Whenever a military veteran becomes disabled over the course of their service, they are eligible to collect various disability benefits from both the United States Department of Veterans Affairs (VA) and the Social Security Administration (SSA). Moreover, they can recover these benefits at the same time. According to statistics, a total of 950,000 veterans received SSDI benefits back in 2016.
However, it is important to keep in mind that both of these federal agencies have different rules for determining a veteran’s eligibility – and for setting payments. Moreover, just because an individual receives disability benefits through the VA does not necessarily mean that they will automatically qualify for SSDI benefits.
Qualifying for Benefits
A veteran may qualify for VA disability compensation if they developed a mental or physical illness or suffered an injury during their period of military service. They could also recover VA disability benefits if they had a pre-existing health condition that became worse due to their service in the military.
On the other hand, a veteran’s eligibility for SSDI benefits is based upon their work history rather than the way in which they became injured or ill. To recover these benefits, the veteran must have spent time in jobs or self-employment where they paid a certain amount in Social Security taxes, as reflected on their Form W-2. This is called covered employment.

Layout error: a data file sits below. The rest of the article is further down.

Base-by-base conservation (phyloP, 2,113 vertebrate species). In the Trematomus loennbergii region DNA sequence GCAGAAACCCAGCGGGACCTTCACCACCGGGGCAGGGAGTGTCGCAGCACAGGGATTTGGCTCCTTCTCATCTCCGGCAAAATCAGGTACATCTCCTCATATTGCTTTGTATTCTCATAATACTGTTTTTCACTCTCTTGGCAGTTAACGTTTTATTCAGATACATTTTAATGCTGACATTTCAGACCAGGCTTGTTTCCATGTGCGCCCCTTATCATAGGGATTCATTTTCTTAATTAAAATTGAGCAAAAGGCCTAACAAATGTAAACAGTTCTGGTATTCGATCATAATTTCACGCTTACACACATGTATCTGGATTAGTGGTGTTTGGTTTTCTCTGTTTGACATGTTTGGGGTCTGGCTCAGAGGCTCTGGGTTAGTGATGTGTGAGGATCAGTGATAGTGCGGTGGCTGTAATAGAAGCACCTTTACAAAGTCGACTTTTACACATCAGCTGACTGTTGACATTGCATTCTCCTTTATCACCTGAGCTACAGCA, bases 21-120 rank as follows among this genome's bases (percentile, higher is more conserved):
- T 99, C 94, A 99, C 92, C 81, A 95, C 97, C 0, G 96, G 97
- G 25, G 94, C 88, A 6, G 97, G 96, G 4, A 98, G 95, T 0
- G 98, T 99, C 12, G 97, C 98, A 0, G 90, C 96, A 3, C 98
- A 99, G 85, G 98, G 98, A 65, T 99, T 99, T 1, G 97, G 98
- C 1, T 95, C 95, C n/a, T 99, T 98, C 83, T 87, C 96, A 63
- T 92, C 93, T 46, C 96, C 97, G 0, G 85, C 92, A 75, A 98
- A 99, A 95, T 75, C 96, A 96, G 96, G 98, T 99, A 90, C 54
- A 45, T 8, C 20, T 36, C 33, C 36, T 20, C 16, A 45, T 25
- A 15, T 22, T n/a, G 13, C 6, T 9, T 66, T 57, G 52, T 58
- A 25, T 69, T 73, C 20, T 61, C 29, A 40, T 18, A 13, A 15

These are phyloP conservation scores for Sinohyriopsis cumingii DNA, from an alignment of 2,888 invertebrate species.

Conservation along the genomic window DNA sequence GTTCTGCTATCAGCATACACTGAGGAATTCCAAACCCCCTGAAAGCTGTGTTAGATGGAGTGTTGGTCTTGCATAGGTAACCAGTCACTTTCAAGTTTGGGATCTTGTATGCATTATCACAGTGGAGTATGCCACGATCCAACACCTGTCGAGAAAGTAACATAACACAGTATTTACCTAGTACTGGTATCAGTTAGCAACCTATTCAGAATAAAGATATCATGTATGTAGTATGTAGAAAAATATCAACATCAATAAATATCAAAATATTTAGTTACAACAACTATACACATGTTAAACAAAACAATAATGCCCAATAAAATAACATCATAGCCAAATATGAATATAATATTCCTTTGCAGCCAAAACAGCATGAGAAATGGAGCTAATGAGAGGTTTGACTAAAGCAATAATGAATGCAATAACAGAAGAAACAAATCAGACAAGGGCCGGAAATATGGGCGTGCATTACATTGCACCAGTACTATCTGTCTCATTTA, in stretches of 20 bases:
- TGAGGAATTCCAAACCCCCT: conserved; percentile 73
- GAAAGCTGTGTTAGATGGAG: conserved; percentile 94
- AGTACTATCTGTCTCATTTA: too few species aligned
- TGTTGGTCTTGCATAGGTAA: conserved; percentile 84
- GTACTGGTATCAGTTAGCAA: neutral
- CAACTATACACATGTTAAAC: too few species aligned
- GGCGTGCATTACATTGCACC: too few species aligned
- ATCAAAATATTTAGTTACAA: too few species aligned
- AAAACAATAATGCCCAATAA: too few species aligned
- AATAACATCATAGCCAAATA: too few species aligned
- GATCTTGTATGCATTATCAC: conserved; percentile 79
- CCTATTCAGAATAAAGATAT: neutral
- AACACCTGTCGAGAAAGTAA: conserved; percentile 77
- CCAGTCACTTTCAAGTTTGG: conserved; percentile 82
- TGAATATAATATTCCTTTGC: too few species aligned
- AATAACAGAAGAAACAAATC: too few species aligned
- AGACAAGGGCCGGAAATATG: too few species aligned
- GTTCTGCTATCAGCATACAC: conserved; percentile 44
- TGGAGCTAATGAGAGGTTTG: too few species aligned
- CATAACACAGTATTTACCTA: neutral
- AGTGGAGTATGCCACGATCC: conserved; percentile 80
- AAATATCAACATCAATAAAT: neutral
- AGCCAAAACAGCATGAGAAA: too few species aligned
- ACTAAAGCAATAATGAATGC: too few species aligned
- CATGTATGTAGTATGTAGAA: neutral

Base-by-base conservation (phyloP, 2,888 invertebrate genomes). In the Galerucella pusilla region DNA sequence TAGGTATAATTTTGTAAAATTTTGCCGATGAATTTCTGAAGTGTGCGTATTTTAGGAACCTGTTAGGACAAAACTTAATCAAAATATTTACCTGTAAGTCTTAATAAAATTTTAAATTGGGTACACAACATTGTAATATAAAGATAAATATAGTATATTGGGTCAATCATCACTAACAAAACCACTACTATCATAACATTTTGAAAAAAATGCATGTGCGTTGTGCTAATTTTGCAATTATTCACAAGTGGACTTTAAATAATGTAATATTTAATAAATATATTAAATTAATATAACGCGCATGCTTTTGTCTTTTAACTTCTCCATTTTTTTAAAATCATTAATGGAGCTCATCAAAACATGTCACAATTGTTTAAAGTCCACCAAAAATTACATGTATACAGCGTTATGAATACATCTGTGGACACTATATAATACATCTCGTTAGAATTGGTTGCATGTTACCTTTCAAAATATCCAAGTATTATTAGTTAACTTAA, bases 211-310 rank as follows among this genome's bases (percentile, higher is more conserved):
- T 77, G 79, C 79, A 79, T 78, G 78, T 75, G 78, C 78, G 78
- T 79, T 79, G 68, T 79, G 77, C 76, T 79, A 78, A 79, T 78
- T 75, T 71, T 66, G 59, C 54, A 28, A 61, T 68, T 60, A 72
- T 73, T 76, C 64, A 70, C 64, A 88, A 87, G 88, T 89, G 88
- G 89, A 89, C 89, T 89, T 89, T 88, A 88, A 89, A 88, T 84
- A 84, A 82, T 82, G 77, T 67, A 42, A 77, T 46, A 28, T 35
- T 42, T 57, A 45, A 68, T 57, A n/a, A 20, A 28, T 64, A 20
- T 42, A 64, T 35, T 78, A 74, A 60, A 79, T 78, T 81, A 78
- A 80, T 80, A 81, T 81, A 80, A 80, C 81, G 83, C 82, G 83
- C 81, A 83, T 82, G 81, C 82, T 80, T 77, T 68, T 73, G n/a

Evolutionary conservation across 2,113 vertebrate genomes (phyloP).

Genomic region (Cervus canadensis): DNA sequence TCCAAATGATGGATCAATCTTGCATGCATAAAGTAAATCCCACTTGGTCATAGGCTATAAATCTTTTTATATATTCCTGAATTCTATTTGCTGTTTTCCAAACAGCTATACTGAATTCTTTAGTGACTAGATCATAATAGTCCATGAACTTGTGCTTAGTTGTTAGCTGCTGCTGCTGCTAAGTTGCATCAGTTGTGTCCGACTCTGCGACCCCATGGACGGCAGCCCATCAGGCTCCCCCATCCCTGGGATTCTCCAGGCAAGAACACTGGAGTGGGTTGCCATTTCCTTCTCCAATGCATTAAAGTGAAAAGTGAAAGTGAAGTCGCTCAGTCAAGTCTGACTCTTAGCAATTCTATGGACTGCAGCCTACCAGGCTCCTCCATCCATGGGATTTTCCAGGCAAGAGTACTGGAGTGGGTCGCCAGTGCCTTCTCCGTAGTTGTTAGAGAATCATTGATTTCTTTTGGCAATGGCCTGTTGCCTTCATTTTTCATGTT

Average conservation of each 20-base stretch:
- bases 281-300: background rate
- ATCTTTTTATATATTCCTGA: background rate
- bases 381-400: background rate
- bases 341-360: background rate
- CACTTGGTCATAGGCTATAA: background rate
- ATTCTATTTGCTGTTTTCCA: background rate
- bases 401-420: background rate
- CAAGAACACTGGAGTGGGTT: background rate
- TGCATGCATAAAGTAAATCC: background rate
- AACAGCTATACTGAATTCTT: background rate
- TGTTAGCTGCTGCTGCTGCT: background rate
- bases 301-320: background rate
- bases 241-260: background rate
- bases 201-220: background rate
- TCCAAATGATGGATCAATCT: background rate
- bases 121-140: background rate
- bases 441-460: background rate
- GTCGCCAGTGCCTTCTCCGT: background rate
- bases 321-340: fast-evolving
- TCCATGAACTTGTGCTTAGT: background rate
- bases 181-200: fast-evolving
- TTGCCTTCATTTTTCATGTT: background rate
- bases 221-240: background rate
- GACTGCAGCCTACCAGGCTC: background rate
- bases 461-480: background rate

Medical Eligibility for Benefits
To recover SSDI benefits, you must be incapable of partaking in substantial gainful employment. This typically means that your illness or injury prevents you from working at any job and in any capacity for a period of at least one year. Moreover, to recover SSDI benefits, a healthcare provider must establish in writing, and to a reasonable degree of medical certainty, that your illness or injury prevents you from working.
In many instances, it takes several attempts to obtain SSDI benefits. If the insurance company determines that medical documentation is lacking, you will need to get a healthcare provider on board in your case and file an administrative appeal. Once you have exhausted all of your administrative appeal options, you may be able to file an appeal in federal court. A Social Security disability lawyer can assist you throughout this process and work to get you the benefits you deserve.
In contrast, the VA uses a percentage scale to rate disabilities, depending upon how much a medical condition impacts your ability to work — and your general health. Different percentage points correlate with different injuries. Moreover, if you suffered multiple injuries, the VA uses a very specific formula to combine those into one rating.
Speak with an Experienced Disability Lawyer Today
If your injury or illness prevents you from working, an experienced disability lawyer in your area can determine your eligibility for both SSDI and VA disability benefits. If you are eligible, your lawyer will do everything possible to help you maximize the benefits you recover. An Orange County social security disability attorney can also answer all of your legal questions and address any concerns you might have.